Haidong Gumdo is an ancient Korean martial art which focuses on sword art. Many battlefield tactics and techniques are taught to students to prepare them for a balanced mental state. Haidong Gumdo translates best to East Sea Swordsmanship and Gumdo alone, actually translates to "way of the sword."
The history of this Korean martial art dates back to (371-384 AD) during the time of the Kokuryo Kingdom. The art of Haidong Gumdo relies solely on one weapon: the sword. While the teachings and times have changed, the art has remained a true art of swordsmanship.
While the art itself is ancient, the first recorded training hall was opened in 1982 to the public in Anyang in Kyungki province. Swords that were introduced were the jukdo (bamboo sword), which is used for sparring and the mokgeom (wooden sword), which is used in basic training. Those who practice Hadiong Gumdo train with basic techniques, sparring, energy building and cutting practice.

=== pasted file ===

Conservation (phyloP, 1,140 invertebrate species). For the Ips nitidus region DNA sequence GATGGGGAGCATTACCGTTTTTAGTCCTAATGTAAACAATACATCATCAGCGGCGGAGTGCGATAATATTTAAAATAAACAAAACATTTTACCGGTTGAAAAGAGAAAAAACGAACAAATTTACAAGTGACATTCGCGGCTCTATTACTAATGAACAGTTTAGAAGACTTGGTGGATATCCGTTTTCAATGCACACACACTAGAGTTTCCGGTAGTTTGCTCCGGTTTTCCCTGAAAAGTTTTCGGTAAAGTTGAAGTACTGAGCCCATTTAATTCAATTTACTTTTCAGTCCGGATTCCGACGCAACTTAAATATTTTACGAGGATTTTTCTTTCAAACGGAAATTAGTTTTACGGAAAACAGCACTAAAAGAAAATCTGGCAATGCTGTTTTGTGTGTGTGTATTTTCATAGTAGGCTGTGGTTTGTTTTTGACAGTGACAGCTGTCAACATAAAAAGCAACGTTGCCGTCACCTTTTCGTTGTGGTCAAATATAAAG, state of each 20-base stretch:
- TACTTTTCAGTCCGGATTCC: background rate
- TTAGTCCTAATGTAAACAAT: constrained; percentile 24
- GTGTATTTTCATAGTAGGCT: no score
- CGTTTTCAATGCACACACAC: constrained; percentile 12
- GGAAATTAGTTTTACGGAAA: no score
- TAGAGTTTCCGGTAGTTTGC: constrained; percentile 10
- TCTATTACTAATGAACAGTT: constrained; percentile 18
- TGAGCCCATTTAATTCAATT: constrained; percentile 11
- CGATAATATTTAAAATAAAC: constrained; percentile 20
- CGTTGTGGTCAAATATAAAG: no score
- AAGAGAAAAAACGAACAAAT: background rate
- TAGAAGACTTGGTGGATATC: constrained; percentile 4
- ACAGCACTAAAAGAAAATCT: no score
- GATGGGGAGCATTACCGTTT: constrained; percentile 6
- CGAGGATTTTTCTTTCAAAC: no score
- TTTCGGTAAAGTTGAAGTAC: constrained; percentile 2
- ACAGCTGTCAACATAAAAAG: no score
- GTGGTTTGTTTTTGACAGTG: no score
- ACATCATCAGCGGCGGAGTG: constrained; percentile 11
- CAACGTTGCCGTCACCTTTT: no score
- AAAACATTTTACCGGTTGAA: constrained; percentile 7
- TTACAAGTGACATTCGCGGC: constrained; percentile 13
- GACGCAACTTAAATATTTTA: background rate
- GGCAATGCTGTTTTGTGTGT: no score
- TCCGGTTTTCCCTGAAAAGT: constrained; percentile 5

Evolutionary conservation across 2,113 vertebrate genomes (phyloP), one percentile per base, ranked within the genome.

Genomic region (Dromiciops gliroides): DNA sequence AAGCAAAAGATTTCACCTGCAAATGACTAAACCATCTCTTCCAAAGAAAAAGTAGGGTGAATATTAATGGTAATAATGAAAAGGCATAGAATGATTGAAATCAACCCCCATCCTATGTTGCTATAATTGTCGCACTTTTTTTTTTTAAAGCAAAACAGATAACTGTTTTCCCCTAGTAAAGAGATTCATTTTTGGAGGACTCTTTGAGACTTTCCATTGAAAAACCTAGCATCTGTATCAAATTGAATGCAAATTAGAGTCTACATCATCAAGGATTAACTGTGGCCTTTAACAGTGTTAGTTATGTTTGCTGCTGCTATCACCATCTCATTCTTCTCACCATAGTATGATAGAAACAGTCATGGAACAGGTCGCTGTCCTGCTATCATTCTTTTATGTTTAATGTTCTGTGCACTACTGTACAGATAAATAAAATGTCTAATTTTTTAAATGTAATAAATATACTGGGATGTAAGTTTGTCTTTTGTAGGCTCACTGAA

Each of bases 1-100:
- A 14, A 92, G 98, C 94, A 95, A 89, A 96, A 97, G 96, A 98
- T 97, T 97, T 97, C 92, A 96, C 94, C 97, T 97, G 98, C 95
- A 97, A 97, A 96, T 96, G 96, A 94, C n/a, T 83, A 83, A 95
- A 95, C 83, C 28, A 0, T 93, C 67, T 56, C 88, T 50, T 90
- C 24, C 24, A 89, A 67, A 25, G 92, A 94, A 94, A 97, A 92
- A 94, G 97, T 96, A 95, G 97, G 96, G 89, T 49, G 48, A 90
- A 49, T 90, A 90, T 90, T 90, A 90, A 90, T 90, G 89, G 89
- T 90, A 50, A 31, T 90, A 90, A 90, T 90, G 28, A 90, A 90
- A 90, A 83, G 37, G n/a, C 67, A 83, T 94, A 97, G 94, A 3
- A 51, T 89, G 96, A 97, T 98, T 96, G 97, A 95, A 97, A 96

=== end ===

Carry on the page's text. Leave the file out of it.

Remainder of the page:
Haidong Gumdo has been compared to Japanese kendo throughout the years. While there are many similarities in the techniques and teachings of these two martial arts, there are also differences. Kendo focuses primarily on individual combat, whereas Haidong Gumdo concentrates on battlefield combat.
At the heart of Haidong Gumdo lies the idea of “Shimgum” which is the unification of the mind, body and spirit and this process occurs through the sword. Haidong Gumdo students are taught this unification system as it is essential to succeeding in battle. There is a lot of value placed on Baldo and chakgeom forms as well. Baldo refers to the drawing of the sword, while chakgeom refers to the sheathing of the sword. These practices are derived from Gicheon, another Korean martial art.